Professor Jeff Tallon is Professor of Physics at Robinson Research Institute, Victoria University of Wellington. He is internationally known for his research and discoveries in high-Tc superconductors (HTS), which are currently being developed for applications across all sectors – health, transport, energy, mining and minerals processing, and the research sector.
His research includes the physics and materials science of HTS – thermodynamics, magnetism, electronic transport properties, novel materials, and flux pinning. Jeff’s other research interests include nanotechnology, hybrid organic/inorganic materials, spin crossover materials and physics at high pressure.
He has received many awards for his work, including the Rutherford Medal, the Dan Walls Medal for Physics and, along with Dr Bob Buckley, the inaugural Prime Minister’s Science Medal. Professor Tallon is a Visiting Professor at the Cavendish laboratory, Cambridge University and EPFL, Lausanne.
Focus on achieving a thermodynamic understanding of High Tc Superconductors by determining the pressure-, temperature-, doping- and ion-size-dependence of all the important energy and length scales pertinent to superconductivity using specific heat, Raman, NMR and muon spin relaxation.
Over a period of time you acquire a pretty good grasp of the breadth and range of issues and also the ability to bring disparate ideas and research together.Professor Jeff Tallon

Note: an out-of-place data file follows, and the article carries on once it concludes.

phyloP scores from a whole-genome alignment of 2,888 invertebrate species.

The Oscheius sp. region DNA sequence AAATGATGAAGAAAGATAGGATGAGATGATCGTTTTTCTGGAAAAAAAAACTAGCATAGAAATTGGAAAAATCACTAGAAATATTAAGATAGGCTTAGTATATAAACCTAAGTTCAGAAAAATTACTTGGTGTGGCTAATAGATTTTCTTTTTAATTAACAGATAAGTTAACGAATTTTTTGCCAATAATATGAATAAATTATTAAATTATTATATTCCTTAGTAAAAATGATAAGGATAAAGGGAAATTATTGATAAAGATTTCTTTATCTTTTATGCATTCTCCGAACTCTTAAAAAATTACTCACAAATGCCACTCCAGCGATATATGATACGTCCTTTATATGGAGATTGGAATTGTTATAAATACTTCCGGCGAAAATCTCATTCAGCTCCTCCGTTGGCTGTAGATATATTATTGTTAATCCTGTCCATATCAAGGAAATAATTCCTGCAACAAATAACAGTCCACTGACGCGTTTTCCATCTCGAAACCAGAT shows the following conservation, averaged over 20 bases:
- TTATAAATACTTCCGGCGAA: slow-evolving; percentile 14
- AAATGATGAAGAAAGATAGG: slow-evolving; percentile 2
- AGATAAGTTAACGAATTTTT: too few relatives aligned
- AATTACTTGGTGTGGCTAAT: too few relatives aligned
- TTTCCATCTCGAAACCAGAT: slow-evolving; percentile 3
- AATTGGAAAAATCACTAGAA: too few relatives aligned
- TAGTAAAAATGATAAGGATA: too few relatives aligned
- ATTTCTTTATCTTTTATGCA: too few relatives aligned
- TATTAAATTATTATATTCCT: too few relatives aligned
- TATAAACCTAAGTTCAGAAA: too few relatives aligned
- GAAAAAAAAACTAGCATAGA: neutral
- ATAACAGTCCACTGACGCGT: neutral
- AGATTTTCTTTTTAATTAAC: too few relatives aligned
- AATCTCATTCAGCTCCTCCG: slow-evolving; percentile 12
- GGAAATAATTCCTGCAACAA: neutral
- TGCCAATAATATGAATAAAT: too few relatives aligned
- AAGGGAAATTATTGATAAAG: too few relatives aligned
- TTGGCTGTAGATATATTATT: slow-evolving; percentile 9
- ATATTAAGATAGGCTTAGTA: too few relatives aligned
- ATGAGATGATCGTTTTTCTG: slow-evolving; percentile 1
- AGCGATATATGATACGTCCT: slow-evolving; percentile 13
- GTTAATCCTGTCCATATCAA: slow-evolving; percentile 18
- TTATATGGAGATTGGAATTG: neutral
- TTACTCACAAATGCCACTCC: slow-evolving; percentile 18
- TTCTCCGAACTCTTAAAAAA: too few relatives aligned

April 8, 2019
Funding successes for our investigators and their research programmes during 2018. This funding enables our researchers and collaborators to continue their breakthrough research in advanced materials and nanotechnology.
July 13, 2015
Commercialising high temperature superconductors is what the 25 scientists and engineers at the Robinson Research Institute (RRI) do best. Formerly part of IRL, and called the Superconductivity and Energy Team, the RRI is now part of Victoria University of Wellington.
July 10, 2015
The age of fossil fuels is coming to an end and global warming from their burning is undeniable - but when will tomorrow begin? Will there be a long transition period, with a mish-mash of renewables while we learn to harness the sun’s energy efficiently, as plants have been doing for 3.5 billion years? Is there even enough sunlight striking the Earth to supply the increasing energy demands of 6-9 billion humans?